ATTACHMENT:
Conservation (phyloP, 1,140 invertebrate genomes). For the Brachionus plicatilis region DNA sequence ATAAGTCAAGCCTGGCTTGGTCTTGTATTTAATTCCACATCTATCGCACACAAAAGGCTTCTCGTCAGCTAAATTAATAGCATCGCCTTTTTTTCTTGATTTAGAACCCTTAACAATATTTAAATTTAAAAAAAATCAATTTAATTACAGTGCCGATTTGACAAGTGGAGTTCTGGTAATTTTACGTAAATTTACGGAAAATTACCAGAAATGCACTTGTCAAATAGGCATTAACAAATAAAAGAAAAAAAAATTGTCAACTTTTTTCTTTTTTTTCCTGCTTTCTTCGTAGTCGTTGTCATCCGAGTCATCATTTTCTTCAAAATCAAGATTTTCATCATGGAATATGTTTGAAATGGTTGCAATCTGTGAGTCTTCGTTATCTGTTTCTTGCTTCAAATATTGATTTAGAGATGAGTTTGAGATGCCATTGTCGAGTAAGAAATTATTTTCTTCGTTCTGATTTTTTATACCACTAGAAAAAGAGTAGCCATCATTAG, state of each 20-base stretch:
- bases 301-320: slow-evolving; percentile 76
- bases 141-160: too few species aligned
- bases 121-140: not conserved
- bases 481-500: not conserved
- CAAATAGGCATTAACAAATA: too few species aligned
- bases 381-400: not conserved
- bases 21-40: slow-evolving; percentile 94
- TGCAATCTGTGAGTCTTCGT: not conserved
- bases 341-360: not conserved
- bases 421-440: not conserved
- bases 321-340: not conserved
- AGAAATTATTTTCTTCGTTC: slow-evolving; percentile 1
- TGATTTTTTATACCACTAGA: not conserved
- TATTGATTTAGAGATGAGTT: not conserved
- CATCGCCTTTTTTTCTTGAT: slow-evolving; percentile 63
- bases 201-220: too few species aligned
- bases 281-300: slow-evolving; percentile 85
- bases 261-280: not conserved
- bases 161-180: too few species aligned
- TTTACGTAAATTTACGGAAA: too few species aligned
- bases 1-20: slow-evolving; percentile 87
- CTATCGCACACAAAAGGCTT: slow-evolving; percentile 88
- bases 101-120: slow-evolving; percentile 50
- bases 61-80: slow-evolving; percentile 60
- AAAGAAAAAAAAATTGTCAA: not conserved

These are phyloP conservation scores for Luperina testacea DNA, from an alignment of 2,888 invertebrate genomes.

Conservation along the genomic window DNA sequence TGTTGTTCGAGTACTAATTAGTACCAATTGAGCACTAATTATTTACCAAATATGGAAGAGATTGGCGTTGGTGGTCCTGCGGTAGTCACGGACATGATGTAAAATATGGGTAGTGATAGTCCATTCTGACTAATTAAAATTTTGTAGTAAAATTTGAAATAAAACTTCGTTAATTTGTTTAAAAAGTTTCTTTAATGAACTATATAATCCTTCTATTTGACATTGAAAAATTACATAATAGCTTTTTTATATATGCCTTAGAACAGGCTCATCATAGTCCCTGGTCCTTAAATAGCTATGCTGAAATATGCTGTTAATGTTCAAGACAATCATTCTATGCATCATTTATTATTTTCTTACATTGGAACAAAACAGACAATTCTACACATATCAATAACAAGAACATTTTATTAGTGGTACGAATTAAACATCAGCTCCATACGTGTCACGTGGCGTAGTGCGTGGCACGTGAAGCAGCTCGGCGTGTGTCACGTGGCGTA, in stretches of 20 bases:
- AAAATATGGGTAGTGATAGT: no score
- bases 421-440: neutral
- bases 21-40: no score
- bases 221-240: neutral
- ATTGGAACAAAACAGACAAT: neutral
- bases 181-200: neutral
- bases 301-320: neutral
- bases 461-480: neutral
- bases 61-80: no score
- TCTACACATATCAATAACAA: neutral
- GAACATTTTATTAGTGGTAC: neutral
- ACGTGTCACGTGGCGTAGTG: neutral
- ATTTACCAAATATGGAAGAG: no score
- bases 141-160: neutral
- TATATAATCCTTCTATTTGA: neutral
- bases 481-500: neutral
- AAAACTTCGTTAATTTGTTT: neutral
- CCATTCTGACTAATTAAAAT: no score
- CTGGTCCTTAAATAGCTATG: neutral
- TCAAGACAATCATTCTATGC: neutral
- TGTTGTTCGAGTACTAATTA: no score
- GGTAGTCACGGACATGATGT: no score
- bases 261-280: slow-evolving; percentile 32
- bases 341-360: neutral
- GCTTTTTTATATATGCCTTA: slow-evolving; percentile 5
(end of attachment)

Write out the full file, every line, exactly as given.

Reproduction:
Conservation (phyloP, 1,140 invertebrate genomes). For the Brachionus plicatilis region DNA sequence ATAAGTCAAGCCTGGCTTGGTCTTGTATTTAATTCCACATCTATCGCACACAAAAGGCTTCTCGTCAGCTAAATTAATAGCATCGCCTTTTTTTCTTGATTTAGAACCCTTAACAATATTTAAATTTAAAAAAAATCAATTTAATTACAGTGCCGATTTGACAAGTGGAGTTCTGGTAATTTTACGTAAATTTACGGAAAATTACCAGAAATGCACTTGTCAAATAGGCATTAACAAATAAAAGAAAAAAAAATTGTCAACTTTTTTCTTTTTTTTCCTGCTTTCTTCGTAGTCGTTGTCATCCGAGTCATCATTTTCTTCAAAATCAAGATTTTCATCATGGAATATGTTTGAAATGGTTGCAATCTGTGAGTCTTCGTTATCTGTTTCTTGCTTCAAATATTGATTTAGAGATGAGTTTGAGATGCCATTGTCGAGTAAGAAATTATTTTCTTCGTTCTGATTTTTTATACCACTAGAAAAAGAGTAGCCATCATTAG, state of each 20-base stretch:
- bases 301-320: slow-evolving; percentile 76
- bases 141-160: too few species aligned
- bases 121-140: not conserved
- bases 481-500: not conserved
- CAAATAGGCATTAACAAATA: too few species aligned
- bases 381-400: not conserved
- bases 21-40: slow-evolving; percentile 94
- TGCAATCTGTGAGTCTTCGT: not conserved
- bases 341-360: not conserved
- bases 421-440: not conserved
- bases 321-340: not conserved
- AGAAATTATTTTCTTCGTTC: slow-evolving; percentile 1
- TGATTTTTTATACCACTAGA: not conserved
- TATTGATTTAGAGATGAGTT: not conserved
- CATCGCCTTTTTTTCTTGAT: slow-evolving; percentile 63
- bases 201-220: too few species aligned
- bases 281-300: slow-evolving; percentile 85
- bases 261-280: not conserved
- bases 161-180: too few species aligned
- TTTACGTAAATTTACGGAAA: too few species aligned
- bases 1-20: slow-evolving; percentile 87
- CTATCGCACACAAAAGGCTT: slow-evolving; percentile 88
- bases 101-120: slow-evolving; percentile 50
- bases 61-80: slow-evolving; percentile 60
- AAAGAAAAAAAAATTGTCAA: not conserved

These are phyloP conservation scores for Luperina testacea DNA, from an alignment of 2,888 invertebrate genomes.

Conservation along the genomic window DNA sequence TGTTGTTCGAGTACTAATTAGTACCAATTGAGCACTAATTATTTACCAAATATGGAAGAGATTGGCGTTGGTGGTCCTGCGGTAGTCACGGACATGATGTAAAATATGGGTAGTGATAGTCCATTCTGACTAATTAAAATTTTGTAGTAAAATTTGAAATAAAACTTCGTTAATTTGTTTAAAAAGTTTCTTTAATGAACTATATAATCCTTCTATTTGACATTGAAAAATTACATAATAGCTTTTTTATATATGCCTTAGAACAGGCTCATCATAGTCCCTGGTCCTTAAATAGCTATGCTGAAATATGCTGTTAATGTTCAAGACAATCATTCTATGCATCATTTATTATTTTCTTACATTGGAACAAAACAGACAATTCTACACATATCAATAACAAGAACATTTTATTAGTGGTACGAATTAAACATCAGCTCCATACGTGTCACGTGGCGTAGTGCGTGGCACGTGAAGCAGCTCGGCGTGTGTCACGTGGCGTA, in stretches of 20 bases:
- AAAATATGGGTAGTGATAGT: no score
- bases 421-440: neutral
- bases 21-40: no score
- bases 221-240: neutral
- ATTGGAACAAAACAGACAAT: neutral
- bases 181-200: neutral
- bases 301-320: neutral
- bases 461-480: neutral
- bases 61-80: no score
- TCTACACATATCAATAACAA: neutral
- GAACATTTTATTAGTGGTAC: neutral
- ACGTGTCACGTGGCGTAGTG: neutral
- ATTTACCAAATATGGAAGAG: no score
- bases 141-160: neutral
- TATATAATCCTTCTATTTGA: neutral
- bases 481-500: neutral
- AAAACTTCGTTAATTTGTTT: neutral
- CCATTCTGACTAATTAAAAT: no score
- CTGGTCCTTAAATAGCTATG: neutral
- TCAAGACAATCATTCTATGC: neutral
- TGTTGTTCGAGTACTAATTA: no score
- GGTAGTCACGGACATGATGT: no score
- bases 261-280: slow-evolving; percentile 32
- bases 341-360: neutral
- GCTTTTTTATATATGCCTTA: slow-evolving; percentile 5